Not only is the society thus prosperous at present but, it is making a careful effort to avoid the rocks upon which the great colored order of "True Reformers" split, by placing its business on an approved scientific basis. It is installing a new card bookkeeping system, it is beginning to construct morbidity and mortality records, and its manager is a moving spirit of the Federated Insurance League for colored societies which meets annually at Hampton, Va.
The Durham office building of this company is neat and light. Down stairs in the rented portion we visited the men's furnishing store which seemed a business-like establishment and carried a considerable stock of goods. The shoe store was newer and looked more experimental; the drug store was small and pretty.
From here we went to the hosiery mill and the planing mill. The hosiery mill was to me of singular interest. Three years ago I met the manager, C. C. Amey. He was then teaching school, but he had much unsatisfied mechanical genius. The white hosiery mills in Durham were succeeding and one of them employed colored hands. Amey asked for permission here to learn to manage the intricate machines, but was refused. Finally, however, the manufacturers of the machines told him that they would teach him if he came to Philadelphia. He went and learned. A company was formed and thirteen knitting and ribbing machines at seventy dollars apiece were installed, with a capacity of sixty dozen men's socks a day. At present the sales are rapid and satisfactory, and already machines are ordered to double the present output; a dyeing department and factory building are planned for the near future.
The brick yard and planing mill are part of the general economic organization of the town. R. B. Fitzgerald, a Northern-born Negro, has long furnished brick for a large portion of the state and can turn out 30,000 bricks a day.
To finance these Negro businesses, which are said to handle a million and a half dollars a year, a small banking institution has been started. The "Mechanics' and Farmers' Bank" looks small and experimental and owes its existence to rather lenient banking laws. It has a paid-in capital of $11,000 and it has $17,000 deposited by 500 different persons.
A careful examination of the origin of this Durham development shows that in a peculiar way it is due to a combination of training, business capacity, and character. The men who built 200 enterprises are unusual, not because the enterprises in themselves are so remarkable, but because their establishment met peculiar difficulties. To-day the white man who would go into insurance or haberdashery or hosiery making gathers his capital from rich men and hires expert managers who know these businesses. The Negro gathers capital by pennies from people unused to investing; he has no experts whom he may hire and small chance to train experts; and he must literally grope for success through repeated failure.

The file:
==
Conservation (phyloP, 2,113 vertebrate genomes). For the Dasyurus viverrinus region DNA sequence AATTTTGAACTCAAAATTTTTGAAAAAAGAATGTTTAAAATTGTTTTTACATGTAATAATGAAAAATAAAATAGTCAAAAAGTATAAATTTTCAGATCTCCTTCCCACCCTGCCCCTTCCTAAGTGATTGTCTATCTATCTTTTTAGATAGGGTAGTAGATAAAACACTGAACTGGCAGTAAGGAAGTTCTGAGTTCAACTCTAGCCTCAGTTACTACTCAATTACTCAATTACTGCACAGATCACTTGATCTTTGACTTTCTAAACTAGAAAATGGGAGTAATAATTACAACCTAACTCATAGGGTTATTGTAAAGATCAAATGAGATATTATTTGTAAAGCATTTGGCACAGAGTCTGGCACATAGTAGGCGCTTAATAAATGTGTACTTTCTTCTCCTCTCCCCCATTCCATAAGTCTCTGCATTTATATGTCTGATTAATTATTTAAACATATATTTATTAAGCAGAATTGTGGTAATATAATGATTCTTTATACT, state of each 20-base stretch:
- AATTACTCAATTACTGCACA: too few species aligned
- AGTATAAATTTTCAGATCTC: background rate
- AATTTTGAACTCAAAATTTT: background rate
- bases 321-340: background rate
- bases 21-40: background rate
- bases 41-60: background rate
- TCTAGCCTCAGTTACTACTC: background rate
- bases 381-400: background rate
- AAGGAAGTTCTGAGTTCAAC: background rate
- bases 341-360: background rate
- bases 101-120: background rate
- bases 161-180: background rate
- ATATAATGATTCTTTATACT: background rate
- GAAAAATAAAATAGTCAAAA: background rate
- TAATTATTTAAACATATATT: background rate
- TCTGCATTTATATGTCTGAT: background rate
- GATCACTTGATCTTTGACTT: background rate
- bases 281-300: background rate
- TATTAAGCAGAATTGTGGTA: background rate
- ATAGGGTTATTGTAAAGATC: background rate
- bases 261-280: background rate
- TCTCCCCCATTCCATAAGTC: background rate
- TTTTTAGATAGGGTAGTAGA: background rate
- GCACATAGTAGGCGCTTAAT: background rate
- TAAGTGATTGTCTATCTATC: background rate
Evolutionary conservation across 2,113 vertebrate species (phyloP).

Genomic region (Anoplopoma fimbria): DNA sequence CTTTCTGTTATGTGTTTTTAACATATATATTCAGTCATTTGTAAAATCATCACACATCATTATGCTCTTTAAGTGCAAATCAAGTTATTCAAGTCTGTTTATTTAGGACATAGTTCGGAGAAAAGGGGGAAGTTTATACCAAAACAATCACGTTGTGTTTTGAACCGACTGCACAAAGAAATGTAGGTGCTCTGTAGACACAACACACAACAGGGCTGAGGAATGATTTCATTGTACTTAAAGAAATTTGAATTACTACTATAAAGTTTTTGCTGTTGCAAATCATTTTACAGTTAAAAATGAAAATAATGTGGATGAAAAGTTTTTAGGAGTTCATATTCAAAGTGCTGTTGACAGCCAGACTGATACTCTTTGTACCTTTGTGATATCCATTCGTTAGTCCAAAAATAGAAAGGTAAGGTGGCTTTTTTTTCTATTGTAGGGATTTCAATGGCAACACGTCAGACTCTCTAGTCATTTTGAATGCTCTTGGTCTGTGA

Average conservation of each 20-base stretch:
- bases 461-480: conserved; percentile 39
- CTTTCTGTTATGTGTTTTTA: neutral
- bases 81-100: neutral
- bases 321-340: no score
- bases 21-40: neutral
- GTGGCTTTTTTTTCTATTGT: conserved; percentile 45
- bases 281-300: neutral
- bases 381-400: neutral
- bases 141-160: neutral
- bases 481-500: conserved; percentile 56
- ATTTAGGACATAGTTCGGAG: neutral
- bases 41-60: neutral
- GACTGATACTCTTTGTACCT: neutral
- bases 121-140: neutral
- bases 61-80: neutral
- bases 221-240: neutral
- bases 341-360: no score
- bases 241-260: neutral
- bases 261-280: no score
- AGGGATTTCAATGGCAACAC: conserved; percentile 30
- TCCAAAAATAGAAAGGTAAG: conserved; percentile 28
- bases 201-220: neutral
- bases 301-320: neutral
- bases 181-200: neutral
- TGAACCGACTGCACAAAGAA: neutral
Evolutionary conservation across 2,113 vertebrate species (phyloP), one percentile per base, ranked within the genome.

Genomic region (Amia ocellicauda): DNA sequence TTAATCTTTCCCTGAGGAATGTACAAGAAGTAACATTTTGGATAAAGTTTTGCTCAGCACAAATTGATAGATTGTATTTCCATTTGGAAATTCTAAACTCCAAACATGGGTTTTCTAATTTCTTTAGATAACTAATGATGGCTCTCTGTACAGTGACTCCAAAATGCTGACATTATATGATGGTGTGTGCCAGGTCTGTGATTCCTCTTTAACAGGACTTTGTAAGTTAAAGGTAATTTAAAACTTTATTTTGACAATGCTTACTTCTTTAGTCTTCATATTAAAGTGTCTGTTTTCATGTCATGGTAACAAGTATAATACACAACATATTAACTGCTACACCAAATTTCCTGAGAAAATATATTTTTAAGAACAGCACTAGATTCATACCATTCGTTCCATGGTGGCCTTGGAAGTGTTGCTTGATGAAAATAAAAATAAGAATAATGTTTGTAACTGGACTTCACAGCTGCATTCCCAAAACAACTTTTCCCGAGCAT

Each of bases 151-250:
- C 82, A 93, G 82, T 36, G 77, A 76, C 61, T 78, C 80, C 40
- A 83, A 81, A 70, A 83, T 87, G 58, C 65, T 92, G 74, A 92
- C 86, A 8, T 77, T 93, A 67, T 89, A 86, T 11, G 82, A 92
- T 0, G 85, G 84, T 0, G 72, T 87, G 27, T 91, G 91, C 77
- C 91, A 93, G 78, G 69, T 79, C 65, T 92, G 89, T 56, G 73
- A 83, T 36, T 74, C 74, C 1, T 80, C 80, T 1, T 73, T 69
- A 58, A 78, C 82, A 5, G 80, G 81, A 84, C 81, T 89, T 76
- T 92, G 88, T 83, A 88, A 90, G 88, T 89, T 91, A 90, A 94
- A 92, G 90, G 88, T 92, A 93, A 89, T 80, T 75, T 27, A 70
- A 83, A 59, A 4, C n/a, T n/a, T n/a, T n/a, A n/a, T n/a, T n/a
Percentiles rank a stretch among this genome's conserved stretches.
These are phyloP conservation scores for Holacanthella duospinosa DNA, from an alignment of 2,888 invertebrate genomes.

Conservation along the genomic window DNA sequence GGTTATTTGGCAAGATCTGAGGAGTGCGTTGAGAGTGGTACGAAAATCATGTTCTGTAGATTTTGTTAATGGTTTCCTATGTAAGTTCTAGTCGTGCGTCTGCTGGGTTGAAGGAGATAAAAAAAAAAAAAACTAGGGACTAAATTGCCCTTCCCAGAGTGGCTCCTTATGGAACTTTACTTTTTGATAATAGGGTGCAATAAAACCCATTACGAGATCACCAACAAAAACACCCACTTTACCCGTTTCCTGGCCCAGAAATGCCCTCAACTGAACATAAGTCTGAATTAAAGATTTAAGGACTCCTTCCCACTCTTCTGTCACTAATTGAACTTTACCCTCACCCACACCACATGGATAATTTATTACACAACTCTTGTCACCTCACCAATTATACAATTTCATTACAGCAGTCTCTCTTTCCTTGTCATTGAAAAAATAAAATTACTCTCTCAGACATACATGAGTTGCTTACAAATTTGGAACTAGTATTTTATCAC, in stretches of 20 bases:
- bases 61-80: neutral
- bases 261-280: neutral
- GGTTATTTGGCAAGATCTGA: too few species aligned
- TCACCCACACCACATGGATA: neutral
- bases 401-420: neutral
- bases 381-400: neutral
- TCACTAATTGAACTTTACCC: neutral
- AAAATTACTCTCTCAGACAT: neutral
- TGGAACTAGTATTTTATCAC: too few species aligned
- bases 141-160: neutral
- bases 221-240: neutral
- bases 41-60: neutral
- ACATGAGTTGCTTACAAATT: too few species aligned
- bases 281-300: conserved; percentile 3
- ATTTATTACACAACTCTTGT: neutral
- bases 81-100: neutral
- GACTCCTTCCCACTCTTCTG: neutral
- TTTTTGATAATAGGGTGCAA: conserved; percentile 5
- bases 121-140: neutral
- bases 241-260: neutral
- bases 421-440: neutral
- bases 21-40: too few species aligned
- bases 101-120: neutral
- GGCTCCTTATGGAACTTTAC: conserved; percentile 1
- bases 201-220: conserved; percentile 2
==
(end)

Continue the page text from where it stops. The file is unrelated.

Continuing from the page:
Three men began the economic building of black Durham: a minister with college training, a physican with professional training, and a barber who saved his money. These three called to their aid a bright hustling young graduate of the public schools, and with these four, representing vision, knowledge, thrift, and efficiency, the development began. The college man planned the insurance society, but it took the young hustler to put it through. The barber put his savings into the young business man's hands, the physician gave his time and general intelligence. Others were drawn in -- the brickmaker, several teachers, a few college-bred men, and a number of mechanics. As the group began to make money, it expanded and reached out. None of the men are rich -- the richest has an income of about $25,000 a year from business investments and eighty tenements; the others of the inner group are making from $5,000 to $15,000 -- a very modest reward as such rewards go in America.
Quite a number of the colored people have built themselves pretty and well-equipped homes -- perhaps fourteen of these homes cost from $2,500 to $10,000; they are rebuilding their churches on a scale almost luxurious, and they are deeply interested in their new training school. There is no evidence of luxury -- a horse and carriage, and the sending of children off to school is almost the only sign of more than ordinary expenditure.
If, now, we were considering a single group, geographically isolated, this story might end here. But never forget that Durham is in the South and that around these 5,000 Negroes are twice as many whites who own most of the property, dominate the political life exclusively, and form the main current of social life. What now has been the attitude of these people toward the Negroes? In the case of a notable few it has been sincerely sympathetic and helpful, and in the case of a majority of the whites it has not been hostile. Of the two attitudes, great as has undoubtedly been the value of the active friendship of the Duke family, General Julian S. Carr, and others, I consider the greatest factor in Durham's development to have been the disposition of the mass of ordinary white citizens of Durham to say: "Hands off -- give them a chance -- don't interfere." As the editor of the local daily put it in a well deserved rebuke to former Governor Glenn of North Carolina: "If the Negro is going down, for God's sake let it be because of his own fault, and not because we are pushing him." (source: Documenting The American South)